Aukai: Aukai (Aukai Music)

Ambient motifs for imaginary film soundtracks

Released Jun 2nd, 2016 via Aukai Music / By Norman Miller
Aukai: Aukai (Aukai Music) Aukai is the musical pseudonym of German Markus Sieber, who has shifted – over years travelling to places as diverse as St Petersburg, Mexico and Colorado - from 1990s East Germany rocker to delicate ambient acoustic soundscaper influenced by the likes of Brian Eno, Nils Frahm and Max Richter.

This album takes its name from a Hawaiian word meaning seafarer or traveller - though it also refers to anyone with a mystical and introspective nature. Which is reflected in the 13 tracks here – each lasting just two to three minutes, each taking the listener on a multi-instrumental journey into a place of general tranquility where your happiness would be complete with a nice massage and cup of herbal tea.

Though the tracks are multi-instrumental, the sound of Sieber's acoustic guitar dominates - though tonal colours are added by a diverse ensemble. Anne Muller (Agnes Obel Band, Nils Frahm) plays cello, Bogdan Djukic pitches in with violin, while Sieber’s wife, Angelika Baumbach, adds piano and harp to several tracks.

Alexander Nickmann contributes electronic keyboards, and Martyn Heyne brings percussive notes. Rounding up the ensemble is Sieber’s longtime musical collaborator Jamshied Sharifi, the New York musician and composer who has worked with folk as diverse as Laurie Anderson, Sting, Dream Theater and the Montreal Symphony Orchestra.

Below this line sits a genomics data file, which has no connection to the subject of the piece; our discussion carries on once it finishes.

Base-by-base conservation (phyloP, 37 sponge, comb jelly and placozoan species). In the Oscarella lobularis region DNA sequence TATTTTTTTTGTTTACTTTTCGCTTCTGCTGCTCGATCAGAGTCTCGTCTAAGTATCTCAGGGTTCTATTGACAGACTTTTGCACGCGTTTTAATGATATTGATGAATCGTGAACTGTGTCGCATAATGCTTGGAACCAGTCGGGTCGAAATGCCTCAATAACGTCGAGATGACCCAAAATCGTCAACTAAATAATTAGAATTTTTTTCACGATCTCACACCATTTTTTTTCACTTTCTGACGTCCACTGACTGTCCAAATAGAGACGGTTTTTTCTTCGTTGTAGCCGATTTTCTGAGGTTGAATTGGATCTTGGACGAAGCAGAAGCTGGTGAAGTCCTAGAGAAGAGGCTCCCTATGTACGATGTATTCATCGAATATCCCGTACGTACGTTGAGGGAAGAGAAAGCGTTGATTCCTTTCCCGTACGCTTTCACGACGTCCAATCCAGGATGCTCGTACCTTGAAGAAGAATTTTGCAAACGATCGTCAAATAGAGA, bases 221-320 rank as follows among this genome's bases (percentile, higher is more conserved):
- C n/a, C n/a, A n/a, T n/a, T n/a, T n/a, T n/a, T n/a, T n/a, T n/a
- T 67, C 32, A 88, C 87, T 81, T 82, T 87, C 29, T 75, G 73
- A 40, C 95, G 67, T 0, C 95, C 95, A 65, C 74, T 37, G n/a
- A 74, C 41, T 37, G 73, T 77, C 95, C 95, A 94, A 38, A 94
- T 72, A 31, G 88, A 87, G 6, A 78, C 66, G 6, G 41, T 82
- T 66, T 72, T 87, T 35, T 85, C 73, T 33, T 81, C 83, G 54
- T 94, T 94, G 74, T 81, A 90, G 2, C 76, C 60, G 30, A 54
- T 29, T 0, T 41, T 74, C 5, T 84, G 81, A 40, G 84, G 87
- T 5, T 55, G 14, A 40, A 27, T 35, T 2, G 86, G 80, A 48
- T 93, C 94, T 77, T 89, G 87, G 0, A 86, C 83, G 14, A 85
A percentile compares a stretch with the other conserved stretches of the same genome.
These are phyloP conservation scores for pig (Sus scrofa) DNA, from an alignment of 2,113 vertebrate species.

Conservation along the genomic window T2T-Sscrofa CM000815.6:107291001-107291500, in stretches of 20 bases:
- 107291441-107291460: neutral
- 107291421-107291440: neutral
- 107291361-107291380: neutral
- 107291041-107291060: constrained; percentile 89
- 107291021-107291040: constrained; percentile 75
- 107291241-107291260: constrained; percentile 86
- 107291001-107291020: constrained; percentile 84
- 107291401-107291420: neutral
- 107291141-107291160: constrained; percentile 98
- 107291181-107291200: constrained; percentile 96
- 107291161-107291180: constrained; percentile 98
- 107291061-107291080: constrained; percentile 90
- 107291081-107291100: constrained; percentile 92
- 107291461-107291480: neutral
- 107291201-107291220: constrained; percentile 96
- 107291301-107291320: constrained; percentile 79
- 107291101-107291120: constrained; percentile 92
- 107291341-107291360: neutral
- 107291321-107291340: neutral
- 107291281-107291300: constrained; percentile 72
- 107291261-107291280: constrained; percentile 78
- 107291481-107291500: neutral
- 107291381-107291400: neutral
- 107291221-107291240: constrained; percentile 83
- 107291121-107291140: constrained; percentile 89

Much of the album was composed during a winter Sieber spent in quiet solitude at a mountain cabin in Colorado's La Plata Canyon, and there's certainly a winsome air to proceedings that sometimes teeters into auto-pilot melancholia, as on the closing Night Rain.

Thankfully, Sieber enlivens most tracks with enough interesting angles to maintain interest – even if this is probably an album best played in the background rather than something you'd sit and listen avidly to.

Alto Paraiso mixes delicate pastoral banjo picking with faint organ sounds and piano skitters, while Hidden starts off like an avant-folk take on Boards of Canada before – sadly – heading off into territory closer to John Williams' band Sky from the late 70s/early 80s.

Swirling Spanish-style guitar mixes with stately piano on the engagingly muscular Agua Azul, and there's also a welcome sense of drive in the acoustic theme on First Of March, backed by deep electronic chords and judicious keyboard splashes. Childhood is a mini-gem that somehow manages to have a beginning, middle and end in the space of a couple of minutes.

The brevity and atmospheric nature of all the tracks constantly makes them sound like film soundtrack motifs – the melancholy beauty of Fled Away one of the best, bringing together Sieber on guitar and organ with Djukic's violin and Heyne on cymbals.